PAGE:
According to Nigeria’s Federal Mortgage Bank, the country lacks around 16 million housing units that require $300 billion to meet. Plastic houses are cheap to construct and cost a quarter of the money required to build a conventional house. Furthermore plastic bottles which are normally thrown out in the area take hundreds of years to bio-degrade creating enormous problems with pollution. This project is confronting these problems in an innovative and creative way.
The plastic bottle housing project was initiated by the Kaduna-based NGO Development Association for Renewable Energies (DARE), with help from foreign experts from Africa Community Trust, a London-based NGO. The two-bedroom bungalow is 58-square meters big, looks like an ordinary home but is anything but ordinary.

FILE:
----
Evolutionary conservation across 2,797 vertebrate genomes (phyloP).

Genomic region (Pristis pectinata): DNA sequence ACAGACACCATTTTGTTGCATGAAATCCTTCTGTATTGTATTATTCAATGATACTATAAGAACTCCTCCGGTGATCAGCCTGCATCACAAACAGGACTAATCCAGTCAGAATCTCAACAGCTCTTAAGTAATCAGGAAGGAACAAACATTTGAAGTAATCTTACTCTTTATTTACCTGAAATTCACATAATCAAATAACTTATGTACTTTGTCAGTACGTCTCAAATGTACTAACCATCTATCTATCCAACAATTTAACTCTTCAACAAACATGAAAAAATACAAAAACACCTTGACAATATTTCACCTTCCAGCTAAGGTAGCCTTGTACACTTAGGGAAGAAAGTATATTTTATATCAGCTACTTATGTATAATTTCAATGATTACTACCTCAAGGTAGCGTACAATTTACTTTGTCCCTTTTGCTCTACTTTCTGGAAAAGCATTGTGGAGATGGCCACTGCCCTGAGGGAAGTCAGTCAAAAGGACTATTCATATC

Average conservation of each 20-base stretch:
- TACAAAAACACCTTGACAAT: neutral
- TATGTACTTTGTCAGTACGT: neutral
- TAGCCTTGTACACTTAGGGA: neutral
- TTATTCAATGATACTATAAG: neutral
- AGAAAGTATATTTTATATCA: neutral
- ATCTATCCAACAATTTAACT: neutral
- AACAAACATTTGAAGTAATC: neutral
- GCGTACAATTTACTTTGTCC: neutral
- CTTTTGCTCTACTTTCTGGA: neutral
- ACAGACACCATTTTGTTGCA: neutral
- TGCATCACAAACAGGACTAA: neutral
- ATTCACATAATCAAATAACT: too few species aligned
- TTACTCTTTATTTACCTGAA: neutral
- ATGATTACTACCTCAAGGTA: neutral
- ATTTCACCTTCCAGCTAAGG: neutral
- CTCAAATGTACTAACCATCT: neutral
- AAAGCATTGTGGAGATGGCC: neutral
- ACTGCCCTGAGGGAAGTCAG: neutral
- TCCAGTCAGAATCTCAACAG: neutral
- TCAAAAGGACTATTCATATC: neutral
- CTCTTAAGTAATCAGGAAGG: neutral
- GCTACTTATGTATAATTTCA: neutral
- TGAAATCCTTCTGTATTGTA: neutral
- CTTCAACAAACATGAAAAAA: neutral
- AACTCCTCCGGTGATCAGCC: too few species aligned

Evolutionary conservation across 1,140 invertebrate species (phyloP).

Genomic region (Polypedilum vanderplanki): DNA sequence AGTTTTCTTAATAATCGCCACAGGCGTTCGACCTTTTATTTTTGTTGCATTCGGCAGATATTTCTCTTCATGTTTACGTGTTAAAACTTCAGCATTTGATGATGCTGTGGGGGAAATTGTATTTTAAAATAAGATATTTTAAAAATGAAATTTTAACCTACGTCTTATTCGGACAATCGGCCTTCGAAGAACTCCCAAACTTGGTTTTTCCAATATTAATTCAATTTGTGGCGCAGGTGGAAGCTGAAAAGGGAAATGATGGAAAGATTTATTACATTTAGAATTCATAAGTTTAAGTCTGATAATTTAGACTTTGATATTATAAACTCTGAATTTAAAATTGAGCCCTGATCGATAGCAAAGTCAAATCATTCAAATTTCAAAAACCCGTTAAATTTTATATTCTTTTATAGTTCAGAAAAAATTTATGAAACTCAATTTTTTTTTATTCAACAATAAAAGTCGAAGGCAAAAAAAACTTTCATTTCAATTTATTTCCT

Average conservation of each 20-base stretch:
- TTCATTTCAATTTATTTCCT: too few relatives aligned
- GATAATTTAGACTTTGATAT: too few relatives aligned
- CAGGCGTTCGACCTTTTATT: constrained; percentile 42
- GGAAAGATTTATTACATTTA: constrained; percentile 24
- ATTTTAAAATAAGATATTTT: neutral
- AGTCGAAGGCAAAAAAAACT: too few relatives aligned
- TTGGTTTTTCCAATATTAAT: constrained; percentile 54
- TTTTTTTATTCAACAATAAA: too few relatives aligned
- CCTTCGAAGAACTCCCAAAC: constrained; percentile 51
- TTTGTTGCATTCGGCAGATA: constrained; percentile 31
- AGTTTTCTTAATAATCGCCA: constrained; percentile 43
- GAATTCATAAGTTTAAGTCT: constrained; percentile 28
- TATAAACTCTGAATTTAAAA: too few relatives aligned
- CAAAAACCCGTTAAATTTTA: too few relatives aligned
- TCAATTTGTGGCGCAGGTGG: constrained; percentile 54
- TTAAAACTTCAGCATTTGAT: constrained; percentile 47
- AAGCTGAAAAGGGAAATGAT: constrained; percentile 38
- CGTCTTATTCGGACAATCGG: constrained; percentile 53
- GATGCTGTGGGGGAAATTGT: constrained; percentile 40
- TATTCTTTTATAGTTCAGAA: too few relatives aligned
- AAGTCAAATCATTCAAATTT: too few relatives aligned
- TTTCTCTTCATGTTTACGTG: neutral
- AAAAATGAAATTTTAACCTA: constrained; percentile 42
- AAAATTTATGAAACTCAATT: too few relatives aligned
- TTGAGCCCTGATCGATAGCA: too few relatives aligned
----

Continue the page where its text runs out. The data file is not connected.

The bungalow is made from capped, sand-filled plastic bottles, each weighing three kilos. The bottles are stacked into layers and bonded together by mud and cement, with a complex network of strings holding each bottle by its neck, providing extra support to the structure. The people behind the project claim the sand-filled bottles are stronger than ordinary cinder blocks.
Yahaya Ahmad, the project coordinator, said to Physorg.com: “The structure has the added advantage of being fire proof, bullet proof and earthquake resistant, with the interior maintaining a constant temperature of 18°C, which is good for tropical climate.”
Furthermore the bungalow is designed to be carbon-neutral and will be powered only by solar panels and methane gas from recycled human and animal waste.
When finished, the house construction that started in June will be used to train others in building such bungalows. Furthermore a second plastic bottle project is due to begin in January at a primary school in Suleja near Nigeria’s capital Abuja.
Credits: Andreas Froese ECOTEC (picture) and Aminu Abubakar